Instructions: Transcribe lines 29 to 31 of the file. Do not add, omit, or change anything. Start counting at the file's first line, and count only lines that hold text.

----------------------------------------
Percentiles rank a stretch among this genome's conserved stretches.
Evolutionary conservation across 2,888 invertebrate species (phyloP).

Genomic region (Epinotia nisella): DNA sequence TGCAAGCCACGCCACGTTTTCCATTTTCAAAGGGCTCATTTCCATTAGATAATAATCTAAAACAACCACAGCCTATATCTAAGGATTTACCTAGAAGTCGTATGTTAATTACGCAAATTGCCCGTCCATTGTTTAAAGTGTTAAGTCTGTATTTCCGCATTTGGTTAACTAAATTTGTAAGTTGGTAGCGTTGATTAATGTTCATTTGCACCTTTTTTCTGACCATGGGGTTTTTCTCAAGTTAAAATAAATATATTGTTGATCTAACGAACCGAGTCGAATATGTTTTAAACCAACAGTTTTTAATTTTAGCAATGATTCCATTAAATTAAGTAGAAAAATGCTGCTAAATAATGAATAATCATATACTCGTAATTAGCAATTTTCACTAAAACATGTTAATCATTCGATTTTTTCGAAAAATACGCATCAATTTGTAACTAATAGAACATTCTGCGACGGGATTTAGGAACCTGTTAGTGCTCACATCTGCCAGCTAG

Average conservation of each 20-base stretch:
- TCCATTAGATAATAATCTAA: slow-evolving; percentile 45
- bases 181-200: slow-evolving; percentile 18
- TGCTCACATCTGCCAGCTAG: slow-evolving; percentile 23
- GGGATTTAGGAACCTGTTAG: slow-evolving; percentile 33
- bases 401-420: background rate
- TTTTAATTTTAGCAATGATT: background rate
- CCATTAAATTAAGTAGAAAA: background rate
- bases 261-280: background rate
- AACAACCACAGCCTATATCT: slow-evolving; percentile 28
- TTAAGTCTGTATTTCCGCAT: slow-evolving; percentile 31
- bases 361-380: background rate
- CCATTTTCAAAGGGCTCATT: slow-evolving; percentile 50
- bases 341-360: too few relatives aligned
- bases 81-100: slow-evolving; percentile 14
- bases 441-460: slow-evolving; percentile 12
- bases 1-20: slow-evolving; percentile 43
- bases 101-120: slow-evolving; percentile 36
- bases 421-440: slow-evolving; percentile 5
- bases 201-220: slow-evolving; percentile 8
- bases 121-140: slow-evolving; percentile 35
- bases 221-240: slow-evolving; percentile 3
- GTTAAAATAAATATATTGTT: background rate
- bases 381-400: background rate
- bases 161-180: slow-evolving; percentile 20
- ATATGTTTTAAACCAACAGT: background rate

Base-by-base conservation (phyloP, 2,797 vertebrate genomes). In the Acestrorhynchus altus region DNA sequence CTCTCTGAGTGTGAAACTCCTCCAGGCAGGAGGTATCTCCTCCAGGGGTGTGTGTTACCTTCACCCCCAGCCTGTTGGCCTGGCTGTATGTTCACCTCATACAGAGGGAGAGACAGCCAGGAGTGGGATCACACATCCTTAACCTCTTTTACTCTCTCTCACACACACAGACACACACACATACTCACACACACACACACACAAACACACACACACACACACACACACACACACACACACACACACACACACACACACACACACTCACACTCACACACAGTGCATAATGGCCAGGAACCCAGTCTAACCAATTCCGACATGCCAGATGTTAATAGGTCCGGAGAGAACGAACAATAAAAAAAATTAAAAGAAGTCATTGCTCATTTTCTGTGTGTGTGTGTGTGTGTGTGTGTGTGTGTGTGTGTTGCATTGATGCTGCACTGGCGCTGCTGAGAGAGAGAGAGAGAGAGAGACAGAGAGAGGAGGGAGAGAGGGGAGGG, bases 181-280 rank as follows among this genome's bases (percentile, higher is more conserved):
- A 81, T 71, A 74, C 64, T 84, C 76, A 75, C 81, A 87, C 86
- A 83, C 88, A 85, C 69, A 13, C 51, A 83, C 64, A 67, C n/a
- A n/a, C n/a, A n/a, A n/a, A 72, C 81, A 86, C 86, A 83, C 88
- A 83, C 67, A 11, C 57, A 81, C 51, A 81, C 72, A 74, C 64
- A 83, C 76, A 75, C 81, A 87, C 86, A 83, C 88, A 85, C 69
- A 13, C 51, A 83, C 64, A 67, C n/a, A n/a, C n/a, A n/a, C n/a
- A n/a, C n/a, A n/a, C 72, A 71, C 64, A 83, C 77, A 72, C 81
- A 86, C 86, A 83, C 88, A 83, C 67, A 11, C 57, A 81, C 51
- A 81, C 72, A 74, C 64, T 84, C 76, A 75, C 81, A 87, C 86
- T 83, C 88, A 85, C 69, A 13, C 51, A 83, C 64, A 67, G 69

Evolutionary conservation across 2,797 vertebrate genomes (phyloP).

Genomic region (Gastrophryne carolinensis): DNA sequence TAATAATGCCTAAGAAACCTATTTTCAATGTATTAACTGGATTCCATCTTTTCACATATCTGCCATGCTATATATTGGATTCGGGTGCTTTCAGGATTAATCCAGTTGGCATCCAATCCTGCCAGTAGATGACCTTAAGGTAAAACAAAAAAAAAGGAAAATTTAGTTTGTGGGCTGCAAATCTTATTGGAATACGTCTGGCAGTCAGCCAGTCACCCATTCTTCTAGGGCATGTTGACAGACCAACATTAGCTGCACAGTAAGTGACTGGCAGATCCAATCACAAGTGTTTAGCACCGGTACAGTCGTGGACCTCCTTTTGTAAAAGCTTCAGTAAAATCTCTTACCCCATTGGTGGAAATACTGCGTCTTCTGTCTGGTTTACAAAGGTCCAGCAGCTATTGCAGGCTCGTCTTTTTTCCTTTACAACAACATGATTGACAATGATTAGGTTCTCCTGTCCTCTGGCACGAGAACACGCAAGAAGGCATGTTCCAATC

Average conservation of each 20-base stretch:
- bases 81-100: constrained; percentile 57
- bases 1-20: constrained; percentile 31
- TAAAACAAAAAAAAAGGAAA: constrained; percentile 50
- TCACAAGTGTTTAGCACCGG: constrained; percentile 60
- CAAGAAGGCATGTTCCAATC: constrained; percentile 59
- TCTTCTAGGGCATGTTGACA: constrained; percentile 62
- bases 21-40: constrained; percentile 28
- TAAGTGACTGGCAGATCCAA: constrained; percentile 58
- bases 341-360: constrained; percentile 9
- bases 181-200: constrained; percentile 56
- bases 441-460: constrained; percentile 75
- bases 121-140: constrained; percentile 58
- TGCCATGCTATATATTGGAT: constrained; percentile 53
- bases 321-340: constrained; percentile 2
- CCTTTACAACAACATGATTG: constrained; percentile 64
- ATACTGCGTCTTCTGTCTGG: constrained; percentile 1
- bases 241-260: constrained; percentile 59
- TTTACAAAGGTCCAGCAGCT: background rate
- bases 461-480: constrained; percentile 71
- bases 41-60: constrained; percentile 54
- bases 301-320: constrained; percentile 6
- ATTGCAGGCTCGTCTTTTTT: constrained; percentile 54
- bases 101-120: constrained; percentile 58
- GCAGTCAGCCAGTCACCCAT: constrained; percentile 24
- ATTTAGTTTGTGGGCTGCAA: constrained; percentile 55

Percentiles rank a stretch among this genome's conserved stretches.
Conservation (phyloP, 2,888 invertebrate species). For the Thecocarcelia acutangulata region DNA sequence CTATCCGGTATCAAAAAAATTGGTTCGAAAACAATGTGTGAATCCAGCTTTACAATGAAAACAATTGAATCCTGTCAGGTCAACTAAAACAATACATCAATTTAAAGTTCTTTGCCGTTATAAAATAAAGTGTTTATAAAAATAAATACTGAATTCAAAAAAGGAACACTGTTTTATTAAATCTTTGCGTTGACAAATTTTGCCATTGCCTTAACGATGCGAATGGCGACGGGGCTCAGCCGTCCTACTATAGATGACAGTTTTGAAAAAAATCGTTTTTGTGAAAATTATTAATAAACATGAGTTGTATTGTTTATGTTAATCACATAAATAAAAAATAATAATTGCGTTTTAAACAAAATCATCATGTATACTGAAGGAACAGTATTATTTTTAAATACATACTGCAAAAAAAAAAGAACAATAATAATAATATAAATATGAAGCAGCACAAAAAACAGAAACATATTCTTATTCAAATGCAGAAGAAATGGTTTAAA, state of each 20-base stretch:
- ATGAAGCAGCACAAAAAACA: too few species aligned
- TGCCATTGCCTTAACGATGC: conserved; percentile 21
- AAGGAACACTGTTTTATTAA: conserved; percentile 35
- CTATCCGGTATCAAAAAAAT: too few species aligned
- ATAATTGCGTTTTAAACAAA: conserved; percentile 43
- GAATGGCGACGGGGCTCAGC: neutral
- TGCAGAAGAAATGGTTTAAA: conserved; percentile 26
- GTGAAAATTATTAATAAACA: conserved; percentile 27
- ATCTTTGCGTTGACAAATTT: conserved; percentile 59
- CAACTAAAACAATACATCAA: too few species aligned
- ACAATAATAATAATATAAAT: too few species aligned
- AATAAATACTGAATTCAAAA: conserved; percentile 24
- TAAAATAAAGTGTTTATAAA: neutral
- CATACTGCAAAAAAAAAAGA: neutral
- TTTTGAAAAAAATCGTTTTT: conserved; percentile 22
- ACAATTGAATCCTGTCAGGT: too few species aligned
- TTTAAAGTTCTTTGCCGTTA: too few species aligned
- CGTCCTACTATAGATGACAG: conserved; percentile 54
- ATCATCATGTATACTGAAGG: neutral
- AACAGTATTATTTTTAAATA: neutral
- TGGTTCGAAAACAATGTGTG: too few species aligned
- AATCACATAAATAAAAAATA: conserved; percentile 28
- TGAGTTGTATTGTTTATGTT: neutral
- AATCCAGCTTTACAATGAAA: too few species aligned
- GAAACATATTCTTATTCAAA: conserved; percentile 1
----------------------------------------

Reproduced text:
- ATATGTTTTAAACCAACAGT: background rate

Base-by-base conservation (phyloP, 2,797 vertebrate genomes). In the Acestrorhynchus altus region DNA sequence CTCTCTGAGTGTGAAACTCCTCCAGGCAGGAGGTATCTCCTCCAGGGGTGTGTGTTACCTTCACCCCCAGCCTGTTGGCCTGGCTGTATGTTCACCTCATACAGAGGGAGAGACAGCCAGGAGTGGGATCACACATCCTTAACCTCTTTTACTCTCTCTCACACACACAGACACACACACATACTCACACACACACACACACAAACACACACACACACACACACACACACACACACACACACACACACACACACACACACACACTCACACTCACACACAGTGCATAATGGCCAGGAACCCAGTCTAACCAATTCCGACATGCCAGATGTTAATAGGTCCGGAGAGAACGAACAATAAAAAAAATTAAAAGAAGTCATTGCTCATTTTCTGTGTGTGTGTGTGTGTGTGTGTGTGTGTGTGTGTGTTGCATTGATGCTGCACTGGCGCTGCTGAGAGAGAGAGAGAGAGAGAGACAGAGAGAGGAGGGAGAGAGGGGAGGG, bases 181-280 rank as follows among this genome's bases (percentile, higher is more conserved):
- A 81, T 71, A 74, C 64, T 84, C 76, A 75, C 81, A 87, C 86